A few days ago Julia and I finished creating her evite for the birthday party. I added the Hope Venture link and we explained how the kids could bring checks written to Hope Venture. Julia would collect the monies and then decide which projects to support. I watched her face as she began flipping through the Hope Venture catalog. She couldn’t hold back her smile. She looked up with sheer joy filling her face.

“Mom, I think this is going to be my best birthday ever.”

(If you’d like to write Julia a note of encouragement in the comment section I will be sure she gets it)

 

God Has Much More

In the past couple of months, all across the country, at every Epic Conference and at every Cru Winter Conference, college students have been invited to sign this pledge:

pledge.epicmovement.com

pledge.epicmovement.com

 

It reads:

Lord Jesus, I surrender to you and in the power of Your Spirit, I will…

  • Go where You want me to go
  • Do what You want me to do
  • Say what You want me to say
  • Give what You want me to give

The possibilities from this are endless. God is able to direct and mobilize a whole new generation of leaders to make a difference for good. To me, this posture of willingness to go anywhere and do anything is the single most crucial decision in the life of a believer. Coming to a point of surrender of our entire lives unleashes God’s Spirit to move, empower and bring about eternal change.

A couple of months back my Bible reading plan, via my Annual Bible app on my iPhone, had me in 2 Chronicles. The second half of the book chronicled (ah, such an appropriate name!) the reigns of the Kings of Judah. Some kings followed the Lord, some did evil, some started off well but ended up in misery. One king in Chapter 25 caught my eye. He was 25-year-old, King Amaziah, and he reigned twenty-nine years in Jerusalem. He was described as a king who “did right in the sight of the LORD, yet not with a whole heart.” (v2). He decides to go to war and counts 300,000 able men in Judah. He goes on to hire an additional 100,000 warriors from Israel for one hundred talents of silver.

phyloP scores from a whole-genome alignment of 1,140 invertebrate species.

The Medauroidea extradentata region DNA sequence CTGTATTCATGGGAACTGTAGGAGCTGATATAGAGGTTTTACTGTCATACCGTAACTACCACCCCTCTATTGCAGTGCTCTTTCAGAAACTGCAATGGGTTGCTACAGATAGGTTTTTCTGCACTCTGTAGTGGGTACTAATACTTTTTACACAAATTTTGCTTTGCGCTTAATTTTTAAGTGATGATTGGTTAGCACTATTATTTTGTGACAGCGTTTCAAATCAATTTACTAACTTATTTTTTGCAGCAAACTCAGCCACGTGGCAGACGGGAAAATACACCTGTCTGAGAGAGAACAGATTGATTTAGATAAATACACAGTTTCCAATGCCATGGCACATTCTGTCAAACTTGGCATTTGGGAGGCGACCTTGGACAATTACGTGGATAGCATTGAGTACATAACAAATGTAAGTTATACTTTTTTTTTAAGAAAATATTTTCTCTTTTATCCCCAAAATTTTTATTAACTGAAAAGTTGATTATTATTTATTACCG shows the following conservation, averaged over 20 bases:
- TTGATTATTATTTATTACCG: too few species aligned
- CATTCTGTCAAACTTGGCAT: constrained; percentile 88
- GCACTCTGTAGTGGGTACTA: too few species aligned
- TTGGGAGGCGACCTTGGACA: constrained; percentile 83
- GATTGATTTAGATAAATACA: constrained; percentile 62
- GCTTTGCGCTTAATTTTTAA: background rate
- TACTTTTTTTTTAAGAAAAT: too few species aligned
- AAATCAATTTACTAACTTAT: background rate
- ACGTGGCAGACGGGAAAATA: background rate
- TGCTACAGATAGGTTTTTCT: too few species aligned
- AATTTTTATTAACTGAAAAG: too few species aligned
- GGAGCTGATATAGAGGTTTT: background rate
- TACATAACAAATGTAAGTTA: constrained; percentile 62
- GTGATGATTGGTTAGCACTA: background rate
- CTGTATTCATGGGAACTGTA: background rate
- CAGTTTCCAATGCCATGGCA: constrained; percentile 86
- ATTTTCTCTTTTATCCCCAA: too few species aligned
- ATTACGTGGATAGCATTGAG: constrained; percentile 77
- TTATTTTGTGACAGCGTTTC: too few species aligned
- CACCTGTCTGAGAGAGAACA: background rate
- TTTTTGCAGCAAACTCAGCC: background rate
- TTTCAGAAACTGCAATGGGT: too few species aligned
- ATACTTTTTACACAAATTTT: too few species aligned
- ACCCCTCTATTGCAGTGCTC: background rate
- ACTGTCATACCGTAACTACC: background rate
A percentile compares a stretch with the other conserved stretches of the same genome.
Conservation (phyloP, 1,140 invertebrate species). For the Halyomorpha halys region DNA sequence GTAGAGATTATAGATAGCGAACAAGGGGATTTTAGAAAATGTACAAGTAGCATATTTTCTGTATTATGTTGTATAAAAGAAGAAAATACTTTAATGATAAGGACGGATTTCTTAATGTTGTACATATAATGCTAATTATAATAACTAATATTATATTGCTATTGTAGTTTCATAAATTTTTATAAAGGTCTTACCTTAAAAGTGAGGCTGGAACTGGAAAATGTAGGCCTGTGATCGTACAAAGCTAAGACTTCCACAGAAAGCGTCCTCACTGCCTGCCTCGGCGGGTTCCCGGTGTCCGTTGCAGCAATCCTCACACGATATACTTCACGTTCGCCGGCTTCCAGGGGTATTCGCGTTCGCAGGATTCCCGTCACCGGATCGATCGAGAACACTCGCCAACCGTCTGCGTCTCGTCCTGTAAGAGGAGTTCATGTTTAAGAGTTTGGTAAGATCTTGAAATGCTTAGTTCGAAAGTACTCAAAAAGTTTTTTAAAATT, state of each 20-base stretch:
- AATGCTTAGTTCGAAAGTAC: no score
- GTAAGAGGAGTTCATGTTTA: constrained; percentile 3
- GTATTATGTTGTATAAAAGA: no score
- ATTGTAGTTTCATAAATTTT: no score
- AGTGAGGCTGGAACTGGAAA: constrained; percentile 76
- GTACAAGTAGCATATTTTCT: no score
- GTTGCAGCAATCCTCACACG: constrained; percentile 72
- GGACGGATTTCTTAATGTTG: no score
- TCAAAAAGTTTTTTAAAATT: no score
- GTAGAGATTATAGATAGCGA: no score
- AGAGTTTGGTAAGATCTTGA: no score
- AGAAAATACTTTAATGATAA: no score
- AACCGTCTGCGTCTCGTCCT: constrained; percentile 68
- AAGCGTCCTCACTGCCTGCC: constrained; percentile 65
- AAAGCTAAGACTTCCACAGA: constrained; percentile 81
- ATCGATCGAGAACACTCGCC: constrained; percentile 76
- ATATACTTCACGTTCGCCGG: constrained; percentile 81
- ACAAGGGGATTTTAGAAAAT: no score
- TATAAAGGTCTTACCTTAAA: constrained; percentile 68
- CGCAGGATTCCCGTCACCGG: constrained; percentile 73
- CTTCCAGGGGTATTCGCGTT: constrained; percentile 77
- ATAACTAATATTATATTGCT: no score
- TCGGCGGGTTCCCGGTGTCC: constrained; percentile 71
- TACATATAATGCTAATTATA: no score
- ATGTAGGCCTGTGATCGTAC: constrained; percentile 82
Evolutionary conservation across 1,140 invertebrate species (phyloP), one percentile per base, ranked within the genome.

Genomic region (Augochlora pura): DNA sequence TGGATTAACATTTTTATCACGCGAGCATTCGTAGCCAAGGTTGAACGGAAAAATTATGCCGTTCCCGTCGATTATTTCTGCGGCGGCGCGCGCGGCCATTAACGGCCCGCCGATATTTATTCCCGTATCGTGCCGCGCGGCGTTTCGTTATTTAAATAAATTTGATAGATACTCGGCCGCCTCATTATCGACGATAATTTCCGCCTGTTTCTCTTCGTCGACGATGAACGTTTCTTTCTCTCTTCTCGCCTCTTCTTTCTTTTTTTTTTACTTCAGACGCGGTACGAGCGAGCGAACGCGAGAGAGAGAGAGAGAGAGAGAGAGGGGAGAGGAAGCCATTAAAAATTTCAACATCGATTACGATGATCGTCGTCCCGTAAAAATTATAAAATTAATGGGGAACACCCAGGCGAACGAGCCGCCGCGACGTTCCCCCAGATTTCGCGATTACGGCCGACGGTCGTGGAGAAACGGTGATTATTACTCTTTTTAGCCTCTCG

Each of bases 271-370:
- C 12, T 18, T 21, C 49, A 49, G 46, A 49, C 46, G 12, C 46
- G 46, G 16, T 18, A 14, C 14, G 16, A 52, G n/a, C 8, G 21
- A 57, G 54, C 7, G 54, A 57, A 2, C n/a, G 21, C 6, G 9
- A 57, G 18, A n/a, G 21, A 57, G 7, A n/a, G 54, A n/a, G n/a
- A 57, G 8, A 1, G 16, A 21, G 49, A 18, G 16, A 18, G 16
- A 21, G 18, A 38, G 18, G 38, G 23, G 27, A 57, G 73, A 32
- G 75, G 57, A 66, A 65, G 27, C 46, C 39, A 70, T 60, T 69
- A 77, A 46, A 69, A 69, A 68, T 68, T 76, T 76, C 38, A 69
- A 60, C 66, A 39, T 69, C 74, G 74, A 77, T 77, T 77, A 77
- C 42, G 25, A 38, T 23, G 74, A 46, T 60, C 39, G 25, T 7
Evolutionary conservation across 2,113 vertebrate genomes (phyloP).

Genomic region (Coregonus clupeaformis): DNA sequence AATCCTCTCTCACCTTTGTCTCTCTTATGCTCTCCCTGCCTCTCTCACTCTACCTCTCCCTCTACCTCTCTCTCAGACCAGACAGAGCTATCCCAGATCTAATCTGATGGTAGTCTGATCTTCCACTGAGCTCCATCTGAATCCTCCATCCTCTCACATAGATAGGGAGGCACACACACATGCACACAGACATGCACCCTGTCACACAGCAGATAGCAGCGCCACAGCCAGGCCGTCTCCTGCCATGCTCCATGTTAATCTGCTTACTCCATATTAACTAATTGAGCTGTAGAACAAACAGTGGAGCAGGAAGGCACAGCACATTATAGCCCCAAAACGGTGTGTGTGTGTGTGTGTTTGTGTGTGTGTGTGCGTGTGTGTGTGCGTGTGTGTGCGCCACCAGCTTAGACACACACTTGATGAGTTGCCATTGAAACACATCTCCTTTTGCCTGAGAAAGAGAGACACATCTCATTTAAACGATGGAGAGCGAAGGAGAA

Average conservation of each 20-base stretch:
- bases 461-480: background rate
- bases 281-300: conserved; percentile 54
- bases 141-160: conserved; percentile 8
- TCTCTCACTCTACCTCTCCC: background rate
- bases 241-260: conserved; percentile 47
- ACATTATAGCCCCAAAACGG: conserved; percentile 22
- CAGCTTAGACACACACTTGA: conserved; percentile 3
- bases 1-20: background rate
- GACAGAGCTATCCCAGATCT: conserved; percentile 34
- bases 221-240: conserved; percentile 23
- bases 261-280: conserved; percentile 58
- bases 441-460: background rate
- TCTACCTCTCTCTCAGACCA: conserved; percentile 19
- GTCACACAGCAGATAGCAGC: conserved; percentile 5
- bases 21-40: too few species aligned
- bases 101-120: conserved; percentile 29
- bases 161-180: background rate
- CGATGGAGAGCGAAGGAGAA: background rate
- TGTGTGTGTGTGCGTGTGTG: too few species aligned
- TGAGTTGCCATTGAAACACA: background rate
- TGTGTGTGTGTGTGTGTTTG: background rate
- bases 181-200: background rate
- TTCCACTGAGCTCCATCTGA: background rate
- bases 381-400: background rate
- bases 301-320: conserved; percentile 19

A man of God comes to him and says,

“O king, do not let the army of Israel go with you, for the LORD is not with Israel nor with any of the sons of Ephraim. But if you do go, do it, be strong for the battle; yet God will bring you down before your enemy, for God has power to help and to bring down.” (v7-8)

Amaziah naturally asks,

“But what shall we do for the hundred talents which I have given to the troops of Israel?”

I love the response of the man of God,

“The LORD has much more to give you than this.”

King Amaziah had invested money into trying to win this battle against Edom. The man of God reminded the king the battle ultimately is won by God, not by the size of the army. Back in 1 Samuel 14, Jonathan and his armor bearer go up against the Philistine army.

“for the LORD is not restrained to save by many or by few.” (v 6)

God did and does have power to help and to bring down. I often forget, but when it comes to the challenges I face,

“the LORD is the one who goes ahead of you; He will be with you. He will not fail you or forsake you. Do not fear or be dismayed.” (Deuteronomy 31:8)

I didn’t know what a hundred talents of silver amounted to until I looked in the margins of my Bible. $38,400,000. That’s A BIG chunk of change. And yet God had MUCH more to give to King Amaziah than this. I’m challenged in my own life. Do I really believe God’s power and resources are unlimited? Do I grip onto what I consider to be valuable because I think it is all up to me? Can I trust that God is able to restore, replace and/or provide if I give it ALL to Him? Can I trust God if I give ALL of me to Him?

You and I, and all of the students who signed the pledge have but one life to live. We can live out our days grasping after things that rust and moth destroy or grab hold of Him, the One who has much more to give you than this….

How about you? Will you trust Him with the challenges you currently face? Will you trust Him?

Grateful Goodbye

The heels of my boots clip-clopped against the asphalt as I rushed back to my car. High heels still sound so grown-up and mature in my ears. I was late to pick Julia up but wanted to squeeze out every possible last moment because soon the miles would change from tens to thousands. I blinked back grateful tears as I pulled out of my parking spot. My mind replayed the history of our friendship. Twenty-four years ago we met. We were both recent college graduates attending a Cru winter conference before heading south to Arrowhead Springs for staff training. We had mutual friends who introduced us. At the conference we decided to become roommates and from there we became fast forever friends.